to deal with it. But if they were forced to, in order to communicate
with a 4D modeler who uses such expressions, the best they could do,
and still stick to their own ontological rules, would be to treat it
as referring to x.
Quite.
. . . in which case it would appear to be a timeslice of some 4D "x". Not if x is a continuant, it would not. Continuants
cannot
have timeslices. They are a different fundamental constituent of
reality than 4D things. They have no 4D extent. They are inherently
3D, but continue to exist through time. I myself find all this close
to incoherent, but it is what true 3D modelers say (and indeed what
has been set into stone in for example the OBO foundry
ontologies.)But Spoken like a true 3D modeler; but to a true 4D modeler, this is
like saying that 3=265 because 3 is part of 265. It is obviously
false. So if you follow 3D rules (such as this substitution) with 4D
axioms, you will quickly reach inconsistencies. Which was my
point.
True; but it does relieve the 4D modeler of that obligation. So
now, tell me again (since you seem to have navigated from a 4D to a 3D
perspective) how these two points of view can be combined into a
single ontology?
exactly the same thing as "the Eiffel Tower", with some obiter dicta different points in time. The _expression_ (x at t) can be interpreted as a You seem to have talked yourself into being an endurantist
again.
Another way to find an interpretation of (x at t) is to think of a WHICH grammar? There are at least two under discussion here.
argument. But the category of 'continuant' simply does not occur in a 4D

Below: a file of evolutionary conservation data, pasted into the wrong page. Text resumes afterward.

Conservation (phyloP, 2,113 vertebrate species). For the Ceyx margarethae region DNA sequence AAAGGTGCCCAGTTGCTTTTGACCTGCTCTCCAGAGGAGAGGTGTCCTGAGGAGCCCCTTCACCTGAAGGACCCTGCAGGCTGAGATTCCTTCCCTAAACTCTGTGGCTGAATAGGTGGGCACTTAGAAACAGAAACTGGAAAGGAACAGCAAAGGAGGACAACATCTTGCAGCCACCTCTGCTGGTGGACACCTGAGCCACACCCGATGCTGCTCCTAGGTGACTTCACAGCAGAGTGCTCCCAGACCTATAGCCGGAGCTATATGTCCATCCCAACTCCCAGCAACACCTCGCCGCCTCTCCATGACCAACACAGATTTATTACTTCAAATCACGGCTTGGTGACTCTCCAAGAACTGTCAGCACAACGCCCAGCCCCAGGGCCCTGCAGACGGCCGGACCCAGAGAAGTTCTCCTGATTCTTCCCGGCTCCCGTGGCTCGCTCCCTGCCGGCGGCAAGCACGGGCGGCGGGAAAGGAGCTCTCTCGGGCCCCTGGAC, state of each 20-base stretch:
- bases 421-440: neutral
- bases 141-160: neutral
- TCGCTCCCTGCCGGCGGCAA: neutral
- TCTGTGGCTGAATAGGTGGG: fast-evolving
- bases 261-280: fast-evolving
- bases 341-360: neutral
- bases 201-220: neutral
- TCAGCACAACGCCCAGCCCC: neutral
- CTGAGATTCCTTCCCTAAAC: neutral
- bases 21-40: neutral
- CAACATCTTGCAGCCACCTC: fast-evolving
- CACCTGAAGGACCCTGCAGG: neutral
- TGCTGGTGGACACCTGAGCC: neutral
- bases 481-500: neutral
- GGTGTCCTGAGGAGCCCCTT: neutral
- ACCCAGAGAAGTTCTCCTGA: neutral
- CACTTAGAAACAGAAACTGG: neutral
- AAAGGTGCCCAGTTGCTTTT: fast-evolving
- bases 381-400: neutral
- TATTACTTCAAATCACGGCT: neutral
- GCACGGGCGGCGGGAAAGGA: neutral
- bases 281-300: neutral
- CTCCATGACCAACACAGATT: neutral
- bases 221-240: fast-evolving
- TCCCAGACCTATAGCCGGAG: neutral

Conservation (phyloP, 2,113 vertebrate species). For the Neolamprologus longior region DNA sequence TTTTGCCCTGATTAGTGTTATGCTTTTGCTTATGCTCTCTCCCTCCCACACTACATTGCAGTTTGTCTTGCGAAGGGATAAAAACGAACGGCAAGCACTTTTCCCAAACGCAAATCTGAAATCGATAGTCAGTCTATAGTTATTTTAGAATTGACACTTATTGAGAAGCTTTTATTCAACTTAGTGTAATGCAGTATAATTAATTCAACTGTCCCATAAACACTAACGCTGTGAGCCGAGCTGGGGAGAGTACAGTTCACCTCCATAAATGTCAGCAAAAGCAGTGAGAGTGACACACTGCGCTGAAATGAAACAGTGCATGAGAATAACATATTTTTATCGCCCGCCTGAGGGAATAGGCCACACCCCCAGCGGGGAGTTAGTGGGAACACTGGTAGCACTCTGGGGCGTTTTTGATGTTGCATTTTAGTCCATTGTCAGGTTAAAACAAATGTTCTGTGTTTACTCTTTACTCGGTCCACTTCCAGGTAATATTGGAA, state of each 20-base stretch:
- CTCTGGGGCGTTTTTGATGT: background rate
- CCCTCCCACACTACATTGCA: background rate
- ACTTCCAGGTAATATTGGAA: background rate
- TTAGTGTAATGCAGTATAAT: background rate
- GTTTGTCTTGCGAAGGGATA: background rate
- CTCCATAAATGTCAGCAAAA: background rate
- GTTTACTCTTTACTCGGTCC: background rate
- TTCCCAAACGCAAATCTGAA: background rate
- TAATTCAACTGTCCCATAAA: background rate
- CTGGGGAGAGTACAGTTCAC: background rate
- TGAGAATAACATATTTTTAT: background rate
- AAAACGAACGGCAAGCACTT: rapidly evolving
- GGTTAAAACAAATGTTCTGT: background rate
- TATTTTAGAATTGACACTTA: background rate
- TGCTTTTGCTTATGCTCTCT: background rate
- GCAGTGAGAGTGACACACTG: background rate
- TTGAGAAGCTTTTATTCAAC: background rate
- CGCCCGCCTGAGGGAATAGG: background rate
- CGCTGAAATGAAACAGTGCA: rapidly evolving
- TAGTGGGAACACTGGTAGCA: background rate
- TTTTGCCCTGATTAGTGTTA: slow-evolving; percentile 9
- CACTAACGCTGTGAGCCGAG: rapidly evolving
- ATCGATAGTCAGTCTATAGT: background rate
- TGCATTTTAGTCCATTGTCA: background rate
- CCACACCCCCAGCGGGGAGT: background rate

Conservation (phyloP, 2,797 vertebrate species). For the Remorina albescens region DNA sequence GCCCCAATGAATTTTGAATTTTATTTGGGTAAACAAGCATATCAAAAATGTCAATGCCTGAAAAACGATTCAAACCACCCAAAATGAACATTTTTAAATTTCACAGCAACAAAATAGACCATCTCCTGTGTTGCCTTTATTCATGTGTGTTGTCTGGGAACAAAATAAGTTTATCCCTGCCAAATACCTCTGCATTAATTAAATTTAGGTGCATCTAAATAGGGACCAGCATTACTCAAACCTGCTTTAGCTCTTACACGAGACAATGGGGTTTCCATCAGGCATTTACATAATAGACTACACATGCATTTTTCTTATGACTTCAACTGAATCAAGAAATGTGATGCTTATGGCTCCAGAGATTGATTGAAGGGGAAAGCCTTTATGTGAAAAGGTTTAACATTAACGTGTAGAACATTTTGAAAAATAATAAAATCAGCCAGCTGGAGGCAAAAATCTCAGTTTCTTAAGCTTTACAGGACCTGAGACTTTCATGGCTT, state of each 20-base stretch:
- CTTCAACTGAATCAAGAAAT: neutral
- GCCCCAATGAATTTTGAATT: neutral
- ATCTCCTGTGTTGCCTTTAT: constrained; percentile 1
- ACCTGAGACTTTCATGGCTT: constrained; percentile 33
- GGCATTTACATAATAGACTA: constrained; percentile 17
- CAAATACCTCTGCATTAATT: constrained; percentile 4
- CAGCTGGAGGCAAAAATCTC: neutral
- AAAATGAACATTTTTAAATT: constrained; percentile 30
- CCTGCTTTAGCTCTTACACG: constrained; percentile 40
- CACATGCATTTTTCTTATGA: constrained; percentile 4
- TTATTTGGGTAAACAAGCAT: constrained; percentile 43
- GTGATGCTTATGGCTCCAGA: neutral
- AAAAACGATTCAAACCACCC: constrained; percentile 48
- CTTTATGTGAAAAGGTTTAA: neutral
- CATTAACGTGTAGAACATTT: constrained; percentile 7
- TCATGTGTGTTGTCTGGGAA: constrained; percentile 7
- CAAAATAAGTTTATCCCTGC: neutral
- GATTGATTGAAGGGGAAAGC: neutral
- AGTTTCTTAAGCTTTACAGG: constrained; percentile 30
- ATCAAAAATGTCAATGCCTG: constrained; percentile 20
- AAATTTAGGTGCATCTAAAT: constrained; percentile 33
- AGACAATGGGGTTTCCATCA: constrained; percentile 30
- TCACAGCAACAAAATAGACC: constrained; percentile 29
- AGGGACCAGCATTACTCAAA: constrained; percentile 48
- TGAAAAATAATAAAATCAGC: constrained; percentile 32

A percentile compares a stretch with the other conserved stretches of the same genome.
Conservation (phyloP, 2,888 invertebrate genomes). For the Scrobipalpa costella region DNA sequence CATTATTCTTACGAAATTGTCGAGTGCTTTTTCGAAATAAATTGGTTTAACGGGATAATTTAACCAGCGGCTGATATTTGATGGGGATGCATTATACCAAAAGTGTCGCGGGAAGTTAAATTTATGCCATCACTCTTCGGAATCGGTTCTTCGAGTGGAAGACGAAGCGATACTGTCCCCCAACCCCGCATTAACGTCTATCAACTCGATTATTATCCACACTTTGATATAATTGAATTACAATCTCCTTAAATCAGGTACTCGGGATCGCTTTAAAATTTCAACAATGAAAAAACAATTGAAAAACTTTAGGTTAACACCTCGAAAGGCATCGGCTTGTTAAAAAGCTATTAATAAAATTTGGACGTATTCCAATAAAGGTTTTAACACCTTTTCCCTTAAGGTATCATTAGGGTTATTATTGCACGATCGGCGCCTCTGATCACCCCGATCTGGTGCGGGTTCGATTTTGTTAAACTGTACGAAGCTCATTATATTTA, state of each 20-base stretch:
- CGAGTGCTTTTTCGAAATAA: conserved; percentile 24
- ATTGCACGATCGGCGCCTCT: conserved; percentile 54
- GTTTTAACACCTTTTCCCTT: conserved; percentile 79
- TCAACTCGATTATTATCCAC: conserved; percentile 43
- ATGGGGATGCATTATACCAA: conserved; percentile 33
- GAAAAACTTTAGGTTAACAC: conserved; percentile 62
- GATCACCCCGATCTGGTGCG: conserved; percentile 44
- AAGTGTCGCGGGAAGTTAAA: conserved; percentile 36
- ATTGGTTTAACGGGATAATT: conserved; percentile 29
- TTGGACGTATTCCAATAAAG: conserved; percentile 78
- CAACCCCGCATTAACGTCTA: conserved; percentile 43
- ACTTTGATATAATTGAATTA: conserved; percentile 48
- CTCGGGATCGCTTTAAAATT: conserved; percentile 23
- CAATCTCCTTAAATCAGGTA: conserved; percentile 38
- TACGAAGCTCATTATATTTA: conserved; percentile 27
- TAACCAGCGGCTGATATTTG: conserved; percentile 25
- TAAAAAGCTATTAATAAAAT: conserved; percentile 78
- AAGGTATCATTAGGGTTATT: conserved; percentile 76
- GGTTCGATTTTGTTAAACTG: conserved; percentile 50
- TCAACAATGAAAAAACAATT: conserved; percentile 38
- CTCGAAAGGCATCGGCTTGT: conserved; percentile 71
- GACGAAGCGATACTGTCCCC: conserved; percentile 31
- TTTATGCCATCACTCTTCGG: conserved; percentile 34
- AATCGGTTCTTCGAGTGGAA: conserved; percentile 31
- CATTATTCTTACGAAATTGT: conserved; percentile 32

ontology. There is no such thing.
Yes, it would be a contradiction, but it would be a contradiction Well, its not clear that this is ever a
logical
contradiction. It isn't in an untyped logic such as CL, in any
case.I would think of this as a syntactic error Which might well be appropriate in a 3D (perdurant) ontology, but
most emphatically is not in a 4D one, in which
any entity
extended in time can be time-sliced., but you may consider domain an entity that is not in its domain or range. First, that is wrong; but more to the point, it is
not
being used outside its range in the 4D framework. Yes, of
course, one can obtain consistency by restricting the 4D framework to
only apply to the occurrent sub-universe of the 3D world, but that is
obviously not satisfactory to the 4D modeler. The entire point of
using that framework is to be allowed to use a single coherent way of
talking about temporal relationships which applies uniformly
to all spatiotemporally extended entitiesThis is not diagnostic of an inconsistent ontology. The contradiction generated by trying to use 'physicalPart' on an AbstractObject - it cannot make any sense An aside, but in fact it can. CL manages to express arbitrary
ontologies in an untyped logic.
, not because implied in 4D) on use of that relation. In 4D, no such restriction is implied. In fact, no such
restriction is
acceptable. All you have done here is imposed a
3D distinction onto the 4D ontology, crippling it in the
process.It does not appear to me that this example demonstrates a logical Again, I am dazzled by your obduracy.
Pat